Gentianaceae (Gentian) Family
Closed Gentian may also be known as Bottle Gentian, Soapwort Gentian and Stiff Gentian.
The plant is an upright, smooth perennial. Its preferred habitat is at the edge of streams, rich woods and roadside ditches. Distribution is throughout the Escambia region except directly at seaside.
The leaves are opposite on the stem, consisting of one whole part, no lobes and no teeth. The leaf stalk is short or nearly clasping the stem. The shape is widest at the middle to lance-like, with a wedge-shaped base.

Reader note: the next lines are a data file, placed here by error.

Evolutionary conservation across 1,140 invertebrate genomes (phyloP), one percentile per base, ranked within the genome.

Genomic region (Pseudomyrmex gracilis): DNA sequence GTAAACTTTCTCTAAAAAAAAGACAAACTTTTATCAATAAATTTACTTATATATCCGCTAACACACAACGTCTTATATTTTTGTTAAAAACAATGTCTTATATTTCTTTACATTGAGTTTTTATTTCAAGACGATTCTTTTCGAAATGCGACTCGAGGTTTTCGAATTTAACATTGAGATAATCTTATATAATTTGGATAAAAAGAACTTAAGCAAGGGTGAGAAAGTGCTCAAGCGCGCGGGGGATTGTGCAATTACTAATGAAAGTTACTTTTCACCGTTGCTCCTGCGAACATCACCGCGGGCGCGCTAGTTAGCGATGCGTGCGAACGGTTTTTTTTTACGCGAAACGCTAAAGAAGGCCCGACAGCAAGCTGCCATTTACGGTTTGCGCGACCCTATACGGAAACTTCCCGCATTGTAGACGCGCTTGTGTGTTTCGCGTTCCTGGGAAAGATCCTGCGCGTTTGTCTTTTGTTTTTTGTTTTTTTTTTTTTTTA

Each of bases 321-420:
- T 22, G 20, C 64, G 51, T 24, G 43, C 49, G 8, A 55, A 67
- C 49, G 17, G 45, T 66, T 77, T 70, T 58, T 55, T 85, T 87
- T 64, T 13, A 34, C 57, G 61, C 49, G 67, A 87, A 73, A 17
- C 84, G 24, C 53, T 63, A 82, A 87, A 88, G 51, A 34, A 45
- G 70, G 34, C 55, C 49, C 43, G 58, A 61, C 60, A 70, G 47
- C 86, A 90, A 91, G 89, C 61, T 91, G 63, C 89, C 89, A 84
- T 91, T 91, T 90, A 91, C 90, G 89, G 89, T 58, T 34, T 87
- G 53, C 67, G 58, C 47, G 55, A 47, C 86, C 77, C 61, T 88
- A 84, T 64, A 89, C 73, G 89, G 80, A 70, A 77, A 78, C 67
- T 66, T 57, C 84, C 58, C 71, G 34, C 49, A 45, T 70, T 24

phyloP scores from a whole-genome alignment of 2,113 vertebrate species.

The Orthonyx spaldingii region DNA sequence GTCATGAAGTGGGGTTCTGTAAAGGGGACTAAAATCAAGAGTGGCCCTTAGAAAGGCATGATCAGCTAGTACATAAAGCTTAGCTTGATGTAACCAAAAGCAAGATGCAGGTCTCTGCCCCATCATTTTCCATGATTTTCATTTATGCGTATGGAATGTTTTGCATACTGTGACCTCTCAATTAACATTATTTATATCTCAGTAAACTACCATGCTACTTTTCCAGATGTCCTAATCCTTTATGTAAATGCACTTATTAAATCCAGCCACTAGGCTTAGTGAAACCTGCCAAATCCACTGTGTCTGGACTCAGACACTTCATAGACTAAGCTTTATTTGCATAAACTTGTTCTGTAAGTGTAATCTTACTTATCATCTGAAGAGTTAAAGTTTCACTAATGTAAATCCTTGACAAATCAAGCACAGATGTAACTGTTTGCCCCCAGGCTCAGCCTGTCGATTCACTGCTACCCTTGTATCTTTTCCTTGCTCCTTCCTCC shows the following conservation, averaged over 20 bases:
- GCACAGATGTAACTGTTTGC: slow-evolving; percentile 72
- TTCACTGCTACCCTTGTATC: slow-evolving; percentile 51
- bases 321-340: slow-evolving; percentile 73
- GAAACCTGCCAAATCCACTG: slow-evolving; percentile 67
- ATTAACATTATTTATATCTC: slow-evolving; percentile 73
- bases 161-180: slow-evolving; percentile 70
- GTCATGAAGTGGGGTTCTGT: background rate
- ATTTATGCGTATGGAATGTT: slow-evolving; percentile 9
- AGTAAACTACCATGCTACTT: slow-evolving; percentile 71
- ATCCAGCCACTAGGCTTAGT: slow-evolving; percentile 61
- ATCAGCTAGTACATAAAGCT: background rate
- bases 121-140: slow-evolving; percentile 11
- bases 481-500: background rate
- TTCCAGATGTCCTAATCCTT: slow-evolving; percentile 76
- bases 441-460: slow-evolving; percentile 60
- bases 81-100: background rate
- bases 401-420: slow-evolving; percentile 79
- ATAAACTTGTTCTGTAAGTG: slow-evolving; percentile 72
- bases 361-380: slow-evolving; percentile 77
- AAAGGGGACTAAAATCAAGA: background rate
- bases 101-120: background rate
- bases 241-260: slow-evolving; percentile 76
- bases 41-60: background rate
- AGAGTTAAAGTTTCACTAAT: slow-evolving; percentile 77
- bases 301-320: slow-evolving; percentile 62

The flowers are mostly in a cluster at the end of the flowering stem; always appearing to be closed, but are actually slightly opened at the tip. The calyx is lobed; the corolla is tubular to funnel-form. The color is light blue. Flowers occur in the autumn.
Fruit is a capsule.
The Closed Gentian is one of the most common perennial gentians and the easiest to grow in a moist wildflower garden. The juice of this species is slightly soapy, thus the name 'Soapwort.' The closely related G. quinquefolia is an annual, has light blue or lilac opened flowers with bristle-pointed lobes and a four-sided stem. That species occurs from southwest Main south to Florida, Louisiana and upward to Missouri.